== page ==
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Bandit Bandit hold-up rock

Published on 21/02/2024

Born of a stormy romance and a deep love of music, the group Bandit Bandit sensually plays with the boundaries of rock. Brandishing wild, soaring guitar riffs and sharp lyrics in french, 11 :11, the first album by Maëva Nicolas et Hugo Herleman, who settled in Lyon five years ago, sucks the listener into an electric whirlwind of feminism.

Our interview with Bandit Bandit

Your very first album, 11:11, was released in September 2023. Could you give us the pitch?

Hugo: "We tried to make the music we love. Our guiding thread is obviously rock, but we’re also drawn to French chanson. The album has a few pop and some dance-influenced tracks. There’s sometimes a kind of self-censorship in the middle, with entrenched clichés, butrock can be classy and elegant. We want to break through this barrier!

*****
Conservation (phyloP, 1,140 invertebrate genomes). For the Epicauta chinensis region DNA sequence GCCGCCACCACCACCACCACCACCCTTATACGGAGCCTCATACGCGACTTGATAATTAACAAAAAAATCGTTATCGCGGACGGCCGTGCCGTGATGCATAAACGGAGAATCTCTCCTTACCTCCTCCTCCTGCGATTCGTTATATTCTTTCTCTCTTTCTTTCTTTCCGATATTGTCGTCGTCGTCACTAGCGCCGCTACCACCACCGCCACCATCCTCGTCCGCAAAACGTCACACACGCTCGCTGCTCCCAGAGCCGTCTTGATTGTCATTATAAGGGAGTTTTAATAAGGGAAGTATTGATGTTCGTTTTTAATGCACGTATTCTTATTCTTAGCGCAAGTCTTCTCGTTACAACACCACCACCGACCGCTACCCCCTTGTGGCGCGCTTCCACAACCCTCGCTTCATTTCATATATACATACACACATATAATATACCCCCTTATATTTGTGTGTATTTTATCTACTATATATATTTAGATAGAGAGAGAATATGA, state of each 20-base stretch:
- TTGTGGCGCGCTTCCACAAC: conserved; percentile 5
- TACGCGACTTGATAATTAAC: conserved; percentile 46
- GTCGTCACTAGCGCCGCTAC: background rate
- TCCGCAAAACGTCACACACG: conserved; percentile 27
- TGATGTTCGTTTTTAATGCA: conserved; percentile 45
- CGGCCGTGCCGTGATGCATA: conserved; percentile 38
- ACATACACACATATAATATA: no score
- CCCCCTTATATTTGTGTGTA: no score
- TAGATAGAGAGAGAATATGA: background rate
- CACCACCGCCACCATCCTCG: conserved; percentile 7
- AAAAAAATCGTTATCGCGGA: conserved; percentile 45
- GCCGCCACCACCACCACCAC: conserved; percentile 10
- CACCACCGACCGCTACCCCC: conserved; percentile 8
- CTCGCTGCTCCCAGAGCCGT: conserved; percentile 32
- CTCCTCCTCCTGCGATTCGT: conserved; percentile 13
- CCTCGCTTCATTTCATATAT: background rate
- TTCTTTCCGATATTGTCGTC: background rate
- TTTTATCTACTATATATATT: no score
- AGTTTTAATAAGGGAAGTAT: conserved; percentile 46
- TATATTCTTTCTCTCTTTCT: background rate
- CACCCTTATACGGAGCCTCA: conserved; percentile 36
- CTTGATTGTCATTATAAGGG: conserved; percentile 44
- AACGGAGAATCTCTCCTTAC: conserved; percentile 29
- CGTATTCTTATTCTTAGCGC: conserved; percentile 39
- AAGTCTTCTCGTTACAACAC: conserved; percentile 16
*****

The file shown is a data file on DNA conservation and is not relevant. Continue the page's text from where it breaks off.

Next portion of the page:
Maëva: Yes, it’s not just for guys with motorbikes and black jackets [laughs].We also wanted to show people that they can go to a rock concert and hear melody and lyric-driven music. Being pop isn’t a bad thing; I grew up listening to it.

What are your songs about? 

Hugo: They’re very personal; we sing about our story together and humanrelationships. But we also touch on topics that are specific to our generation, including politics and feminism. 
Maëva: In our EP Tachycardie, for example, there’s a song called Désor ganisée, which is about premenstrual symptoms. We also talk about control and the #metoo movement… This doesn’t make my rock any less rock: it’s still wild and free. We want to bring more diversity to this genre’s audience, which is mostly made up of men in their 40s, and say to women or people in their 20s that this music is also for them; they can feel safe coming to our shows.